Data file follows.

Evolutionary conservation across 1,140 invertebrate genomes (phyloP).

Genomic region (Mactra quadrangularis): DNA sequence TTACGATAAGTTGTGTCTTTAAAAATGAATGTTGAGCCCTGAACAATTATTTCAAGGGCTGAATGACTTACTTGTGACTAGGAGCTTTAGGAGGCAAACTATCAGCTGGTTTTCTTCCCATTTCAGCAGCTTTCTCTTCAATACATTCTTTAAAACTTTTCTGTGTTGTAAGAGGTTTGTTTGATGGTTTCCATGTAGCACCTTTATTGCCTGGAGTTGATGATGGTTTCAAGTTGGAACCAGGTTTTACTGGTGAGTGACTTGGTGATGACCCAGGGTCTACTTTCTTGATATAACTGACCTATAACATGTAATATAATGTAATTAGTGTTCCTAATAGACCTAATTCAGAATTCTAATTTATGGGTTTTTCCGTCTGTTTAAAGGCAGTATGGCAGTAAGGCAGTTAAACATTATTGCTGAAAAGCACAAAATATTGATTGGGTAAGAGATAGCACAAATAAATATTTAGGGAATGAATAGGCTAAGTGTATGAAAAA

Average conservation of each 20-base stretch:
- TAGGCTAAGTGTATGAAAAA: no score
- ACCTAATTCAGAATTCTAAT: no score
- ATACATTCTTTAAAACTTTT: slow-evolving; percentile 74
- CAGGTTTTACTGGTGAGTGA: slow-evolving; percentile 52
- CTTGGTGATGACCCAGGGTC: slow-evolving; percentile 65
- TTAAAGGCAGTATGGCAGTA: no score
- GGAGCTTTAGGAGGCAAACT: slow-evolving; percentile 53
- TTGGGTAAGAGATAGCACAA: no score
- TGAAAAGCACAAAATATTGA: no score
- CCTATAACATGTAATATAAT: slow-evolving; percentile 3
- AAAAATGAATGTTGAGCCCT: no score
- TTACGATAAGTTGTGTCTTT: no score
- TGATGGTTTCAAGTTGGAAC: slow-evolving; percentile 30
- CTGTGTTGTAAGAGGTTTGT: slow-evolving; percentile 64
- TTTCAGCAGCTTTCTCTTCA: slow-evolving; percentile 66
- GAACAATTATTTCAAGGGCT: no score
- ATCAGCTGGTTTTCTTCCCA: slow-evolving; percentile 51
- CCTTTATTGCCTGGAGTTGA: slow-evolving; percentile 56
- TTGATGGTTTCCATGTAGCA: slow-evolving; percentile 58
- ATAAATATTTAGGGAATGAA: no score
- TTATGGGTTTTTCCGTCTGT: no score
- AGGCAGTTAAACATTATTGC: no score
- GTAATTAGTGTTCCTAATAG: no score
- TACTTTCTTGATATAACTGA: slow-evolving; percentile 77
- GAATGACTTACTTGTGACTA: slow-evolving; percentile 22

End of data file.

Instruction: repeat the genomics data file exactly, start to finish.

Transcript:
Evolutionary conservation across 1,140 invertebrate genomes (phyloP).

Genomic region (Mactra quadrangularis): DNA sequence TTACGATAAGTTGTGTCTTTAAAAATGAATGTTGAGCCCTGAACAATTATTTCAAGGGCTGAATGACTTACTTGTGACTAGGAGCTTTAGGAGGCAAACTATCAGCTGGTTTTCTTCCCATTTCAGCAGCTTTCTCTTCAATACATTCTTTAAAACTTTTCTGTGTTGTAAGAGGTTTGTTTGATGGTTTCCATGTAGCACCTTTATTGCCTGGAGTTGATGATGGTTTCAAGTTGGAACCAGGTTTTACTGGTGAGTGACTTGGTGATGACCCAGGGTCTACTTTCTTGATATAACTGACCTATAACATGTAATATAATGTAATTAGTGTTCCTAATAGACCTAATTCAGAATTCTAATTTATGGGTTTTTCCGTCTGTTTAAAGGCAGTATGGCAGTAAGGCAGTTAAACATTATTGCTGAAAAGCACAAAATATTGATTGGGTAAGAGATAGCACAAATAAATATTTAGGGAATGAATAGGCTAAGTGTATGAAAAA

Average conservation of each 20-base stretch:
- TAGGCTAAGTGTATGAAAAA: no score
- ACCTAATTCAGAATTCTAAT: no score
- ATACATTCTTTAAAACTTTT: slow-evolving; percentile 74
- CAGGTTTTACTGGTGAGTGA: slow-evolving; percentile 52
- CTTGGTGATGACCCAGGGTC: slow-evolving; percentile 65
- TTAAAGGCAGTATGGCAGTA: no score
- GGAGCTTTAGGAGGCAAACT: slow-evolving; percentile 53
- TTGGGTAAGAGATAGCACAA: no score
- TGAAAAGCACAAAATATTGA: no score
- CCTATAACATGTAATATAAT: slow-evolving; percentile 3
- AAAAATGAATGTTGAGCCCT: no score
- TTACGATAAGTTGTGTCTTT: no score
- TGATGGTTTCAAGTTGGAAC: slow-evolving; percentile 30
- CTGTGTTGTAAGAGGTTTGT: slow-evolving; percentile 64
- TTTCAGCAGCTTTCTCTTCA: slow-evolving; percentile 66
- GAACAATTATTTCAAGGGCT: no score
- ATCAGCTGGTTTTCTTCCCA: slow-evolving; percentile 51
- CCTTTATTGCCTGGAGTTGA: slow-evolving; percentile 56
- TTGATGGTTTCCATGTAGCA: slow-evolving; percentile 58
- ATAAATATTTAGGGAATGAA: no score
- TTATGGGTTTTTCCGTCTGT: no score
- AGGCAGTTAAACATTATTGC: no score
- GTAATTAGTGTTCCTAATAG: no score
- TACTTTCTTGATATAACTGA: slow-evolving; percentile 77
- GAATGACTTACTTGTGACTA: slow-evolving; percentile 22